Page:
Tricks of the Trade

 

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5 Tips for Candidates to Work Effectively With Recruiters

As the U.S. unemployment rate has decreased over the past year, candidates are finding themselves in the driver’s seat due to a greater number of available opportunities to choose from than in the past, and the pressing need for talent across industries. It is especially noticeable in the life sciences space as candidates are being pursued and pulled in different directions on a daily basis with LinkedIn messages, emails, calls, and texts from recruiters.


Everyone’s job search differs depending on many factors: types of roles, passive versus active search, looking for career growth, etc. Therefore, there can be various kinds of conversations in the market between candidates and recruiters, from brief and surface level to extensive and ongoing connections. At GForce, it is our mission to deliver the highest level of advice and service to our candidates and clients, and always engage in meaningful conversations in this tight labor market. Below are a few tips which can be useful to enhance chances of successful interactions between candidates and recruiters:


1. Taking time to listen and understand

When the recruiter is introducing themselves, engage in active listening so you can catch helpful information and understand their recruitment focus. By asking clarifying questions you can understand how relevant it will be for you specifically, as far as the typical roles and the clients a recruiter partners with.


If they are an in-house recruiter, they will be responsible for filling the roles at a specific organization and will have extensive info about the overall culture and needs of the company they work for. When you are speaking with an external recruiter, they are hired by companies to find the right talent and may have more than one relevant position for you, as well as multiple connections in the industry. As a rule of thumb, if you had a positive conversation with any kind of recruiter, send them a LinkedIn request to stay connected for the future.


2. Being honest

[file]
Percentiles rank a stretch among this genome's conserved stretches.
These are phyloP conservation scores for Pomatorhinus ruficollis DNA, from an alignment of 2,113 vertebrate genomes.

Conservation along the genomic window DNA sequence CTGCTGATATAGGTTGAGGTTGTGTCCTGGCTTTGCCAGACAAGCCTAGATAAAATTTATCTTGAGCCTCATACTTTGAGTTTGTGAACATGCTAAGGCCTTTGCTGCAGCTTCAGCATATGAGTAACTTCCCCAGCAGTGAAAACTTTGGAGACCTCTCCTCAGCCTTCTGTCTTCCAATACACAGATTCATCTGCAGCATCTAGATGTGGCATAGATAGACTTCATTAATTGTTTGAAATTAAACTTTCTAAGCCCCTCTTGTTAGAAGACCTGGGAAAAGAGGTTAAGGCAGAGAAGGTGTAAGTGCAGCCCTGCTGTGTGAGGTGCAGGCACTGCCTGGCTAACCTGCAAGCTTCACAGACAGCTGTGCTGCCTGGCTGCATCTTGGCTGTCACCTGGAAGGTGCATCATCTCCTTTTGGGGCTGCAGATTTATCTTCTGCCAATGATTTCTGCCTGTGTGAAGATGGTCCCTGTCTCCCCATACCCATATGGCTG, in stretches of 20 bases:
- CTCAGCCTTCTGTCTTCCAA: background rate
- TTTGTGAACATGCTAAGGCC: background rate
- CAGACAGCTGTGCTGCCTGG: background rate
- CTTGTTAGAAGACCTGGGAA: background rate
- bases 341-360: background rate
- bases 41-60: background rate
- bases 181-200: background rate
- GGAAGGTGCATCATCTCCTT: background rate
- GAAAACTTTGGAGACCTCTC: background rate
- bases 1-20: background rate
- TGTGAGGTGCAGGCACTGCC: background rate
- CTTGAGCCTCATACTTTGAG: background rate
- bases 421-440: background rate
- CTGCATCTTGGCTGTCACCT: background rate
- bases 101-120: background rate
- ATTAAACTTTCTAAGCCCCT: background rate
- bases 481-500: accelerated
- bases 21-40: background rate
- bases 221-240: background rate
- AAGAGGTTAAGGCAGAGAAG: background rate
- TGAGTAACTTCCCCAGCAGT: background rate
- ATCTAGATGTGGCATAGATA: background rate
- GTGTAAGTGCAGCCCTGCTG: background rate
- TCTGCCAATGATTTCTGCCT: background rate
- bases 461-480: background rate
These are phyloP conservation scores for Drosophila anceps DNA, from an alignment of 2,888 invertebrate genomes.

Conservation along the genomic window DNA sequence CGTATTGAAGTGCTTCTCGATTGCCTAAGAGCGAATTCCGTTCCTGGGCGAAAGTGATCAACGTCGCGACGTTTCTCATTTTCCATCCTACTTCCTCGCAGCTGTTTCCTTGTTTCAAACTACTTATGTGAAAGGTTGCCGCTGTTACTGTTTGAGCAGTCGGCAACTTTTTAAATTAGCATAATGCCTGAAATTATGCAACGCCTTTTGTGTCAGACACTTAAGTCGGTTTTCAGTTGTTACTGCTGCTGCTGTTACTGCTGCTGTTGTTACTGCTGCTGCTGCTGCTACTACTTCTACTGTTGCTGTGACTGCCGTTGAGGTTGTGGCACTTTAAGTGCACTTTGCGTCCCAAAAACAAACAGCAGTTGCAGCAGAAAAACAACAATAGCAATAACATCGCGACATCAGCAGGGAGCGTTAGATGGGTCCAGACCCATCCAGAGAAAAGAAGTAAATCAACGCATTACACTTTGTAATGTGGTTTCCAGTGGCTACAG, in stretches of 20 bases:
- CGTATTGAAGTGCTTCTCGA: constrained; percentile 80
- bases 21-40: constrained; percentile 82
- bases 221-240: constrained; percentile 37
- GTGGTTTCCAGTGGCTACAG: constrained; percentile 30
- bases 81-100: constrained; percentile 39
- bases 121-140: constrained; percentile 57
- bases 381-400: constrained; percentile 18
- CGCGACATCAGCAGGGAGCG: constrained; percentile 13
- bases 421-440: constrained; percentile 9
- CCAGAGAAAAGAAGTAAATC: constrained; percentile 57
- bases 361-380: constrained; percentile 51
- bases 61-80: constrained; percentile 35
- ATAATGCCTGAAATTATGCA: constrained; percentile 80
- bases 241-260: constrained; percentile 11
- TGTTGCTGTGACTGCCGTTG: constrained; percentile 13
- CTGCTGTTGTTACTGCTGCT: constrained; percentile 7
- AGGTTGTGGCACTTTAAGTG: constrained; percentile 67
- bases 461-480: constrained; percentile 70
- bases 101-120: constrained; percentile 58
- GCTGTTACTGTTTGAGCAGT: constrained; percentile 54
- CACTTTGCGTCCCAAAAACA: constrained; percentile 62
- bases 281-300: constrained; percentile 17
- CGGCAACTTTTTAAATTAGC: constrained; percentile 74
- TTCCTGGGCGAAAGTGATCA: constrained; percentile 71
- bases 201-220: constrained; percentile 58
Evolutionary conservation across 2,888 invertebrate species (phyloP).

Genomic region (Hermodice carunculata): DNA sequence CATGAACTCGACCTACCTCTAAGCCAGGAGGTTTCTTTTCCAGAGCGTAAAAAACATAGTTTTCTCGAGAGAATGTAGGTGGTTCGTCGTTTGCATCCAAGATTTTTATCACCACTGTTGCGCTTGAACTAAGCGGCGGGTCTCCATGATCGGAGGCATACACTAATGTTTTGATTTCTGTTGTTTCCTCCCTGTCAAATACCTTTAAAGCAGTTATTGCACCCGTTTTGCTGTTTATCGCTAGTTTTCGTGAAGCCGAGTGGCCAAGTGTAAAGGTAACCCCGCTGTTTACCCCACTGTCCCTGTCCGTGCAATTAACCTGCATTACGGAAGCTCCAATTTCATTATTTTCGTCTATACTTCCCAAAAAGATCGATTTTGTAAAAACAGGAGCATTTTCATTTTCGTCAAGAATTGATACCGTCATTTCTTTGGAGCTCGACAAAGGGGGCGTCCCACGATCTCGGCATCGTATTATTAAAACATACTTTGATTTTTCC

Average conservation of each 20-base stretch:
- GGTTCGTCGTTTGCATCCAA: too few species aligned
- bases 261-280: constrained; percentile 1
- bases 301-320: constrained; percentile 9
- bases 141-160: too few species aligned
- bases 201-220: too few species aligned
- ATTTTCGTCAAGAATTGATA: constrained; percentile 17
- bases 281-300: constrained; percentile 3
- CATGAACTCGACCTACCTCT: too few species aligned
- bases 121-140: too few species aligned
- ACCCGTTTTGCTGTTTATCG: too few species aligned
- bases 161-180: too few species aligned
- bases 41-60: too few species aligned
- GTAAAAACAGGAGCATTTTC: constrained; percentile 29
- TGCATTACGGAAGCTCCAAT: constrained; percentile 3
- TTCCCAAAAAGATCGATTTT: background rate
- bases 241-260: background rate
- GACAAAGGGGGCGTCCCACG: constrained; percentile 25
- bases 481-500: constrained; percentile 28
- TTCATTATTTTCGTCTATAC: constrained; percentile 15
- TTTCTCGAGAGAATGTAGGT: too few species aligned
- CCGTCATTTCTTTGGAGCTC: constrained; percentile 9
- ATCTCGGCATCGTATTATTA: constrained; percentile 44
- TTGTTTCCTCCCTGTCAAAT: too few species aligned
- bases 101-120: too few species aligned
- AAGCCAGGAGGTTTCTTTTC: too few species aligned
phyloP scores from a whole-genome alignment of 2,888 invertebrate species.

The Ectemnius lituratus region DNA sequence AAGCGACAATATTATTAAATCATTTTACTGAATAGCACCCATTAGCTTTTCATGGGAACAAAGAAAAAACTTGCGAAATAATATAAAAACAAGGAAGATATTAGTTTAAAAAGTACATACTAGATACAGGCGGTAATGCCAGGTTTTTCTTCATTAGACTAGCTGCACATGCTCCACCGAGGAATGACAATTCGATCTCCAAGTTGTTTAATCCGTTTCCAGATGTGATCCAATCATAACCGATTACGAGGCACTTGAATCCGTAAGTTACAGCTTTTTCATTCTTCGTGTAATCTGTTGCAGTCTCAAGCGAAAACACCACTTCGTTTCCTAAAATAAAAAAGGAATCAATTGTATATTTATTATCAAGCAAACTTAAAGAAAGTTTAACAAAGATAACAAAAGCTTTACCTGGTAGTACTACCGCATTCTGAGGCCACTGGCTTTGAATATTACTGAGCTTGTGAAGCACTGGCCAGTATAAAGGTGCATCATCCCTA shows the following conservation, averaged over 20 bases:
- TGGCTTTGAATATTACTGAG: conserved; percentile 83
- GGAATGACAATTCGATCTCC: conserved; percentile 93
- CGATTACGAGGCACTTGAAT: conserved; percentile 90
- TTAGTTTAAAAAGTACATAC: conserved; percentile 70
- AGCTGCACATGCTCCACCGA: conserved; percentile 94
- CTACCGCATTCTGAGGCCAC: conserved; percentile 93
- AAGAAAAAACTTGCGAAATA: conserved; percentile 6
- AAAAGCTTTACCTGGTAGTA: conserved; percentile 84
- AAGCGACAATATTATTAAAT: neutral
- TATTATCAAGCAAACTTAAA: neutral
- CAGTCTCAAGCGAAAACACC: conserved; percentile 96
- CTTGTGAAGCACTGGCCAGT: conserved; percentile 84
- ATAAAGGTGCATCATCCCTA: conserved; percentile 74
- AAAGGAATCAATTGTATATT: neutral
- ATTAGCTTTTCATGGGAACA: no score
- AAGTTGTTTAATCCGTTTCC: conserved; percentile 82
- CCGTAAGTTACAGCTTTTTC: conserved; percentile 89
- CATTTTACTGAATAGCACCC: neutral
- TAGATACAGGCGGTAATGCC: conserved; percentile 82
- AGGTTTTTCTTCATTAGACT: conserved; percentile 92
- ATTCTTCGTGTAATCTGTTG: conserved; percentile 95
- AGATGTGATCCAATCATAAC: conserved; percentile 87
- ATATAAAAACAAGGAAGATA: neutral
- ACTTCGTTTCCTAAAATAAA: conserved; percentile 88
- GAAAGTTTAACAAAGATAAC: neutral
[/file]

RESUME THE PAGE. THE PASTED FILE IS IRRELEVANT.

When communicating with a recruiter, be transparent when it comes to your job search, motivation for another role, and ongoing interviews. A good recruiter will want to be your best advocate when representing your candidacy to the client and negotiating on your behalf. By providing real information on those subjects you allow the recruiter to better understand your current situation, provide you with more relevant job opportunities, and communicate effectively with the client.


Additionally, it protects your professional reputation and improves the chances of future collaboration with both the recruiter and the company they represent. Be open about your preferences in the job search, desired compensation, deal breakers, ongoing processes, pending offers and any changes, and you will help the recruiter to provide the best possible service for you.


3. Following up in a timely manner

By providing timely follow up in communication with recruiters you are doing everyone a service, especially yourself. Certain positions may move quickly and be competitive, especially when it is a role with a reputable company, which offers great perks. It is also not recommended to ghost recruiters, especially after having a conversation. If you are not interested in the role or staying in touch, it is better to be direct and provide a reason.


When a recruiter needs information from you for application, provide it as soon as you can, whether it is a copy of your resume, responding to hiring manager’s inquiries, availability for an interview, etc. This way the whole process can be smoother and go by faster. It can be frustrating to miss out on a great opportunity when the role gets filled by another candidate because you were too slow to provide information and follow up.


4. Asking questions to gain feedback and information

It is helpful to ask a recruiter to provide feedback on your resume and identify any areas of improvement, especially for more junior candidates. By being receptive to tips, and modifying your resume to highlight experiences for a specific position if necessary, you can increase your chances of landing an interview.


If a recruiter offers you an interview preparation call, always accept it if your schedule allows you to. This way you can learn something new and helpful, whether it's generic interviewing tips or more specific information about the company, the hiring manager, etc. Do not be afraid to ask questions if something is not clear. The worst that can happen is the recruiter will not have the information and will try to find out for you.


5. Being prepared and doing research

Do not underestimate the importance of interactions with recruiters. While they do not often make hiring decisions themselves, recruiters typically are the gatekeepers for the hiring managers. It is important to make a good first impression during the call and to be on time and prepared to speak knowledgeably about your experience.


If a conversation is targeted for a specific role, doing proper research about the opportunity and being enthusiastic can go a long way with a recruiter. If a call with a recruiter is more generic, be clear about your preferences for the next position as far as the title, location, desired compensation, any companies you are targeting, or anything else that matters. This will help the recruiter with identifying the right opportunities and will save both of you time down the road.


In conclusion, to maximize the value from your interactions with recruiters - be a good listener, be honest, always follow up, ask questions, and be prepared.


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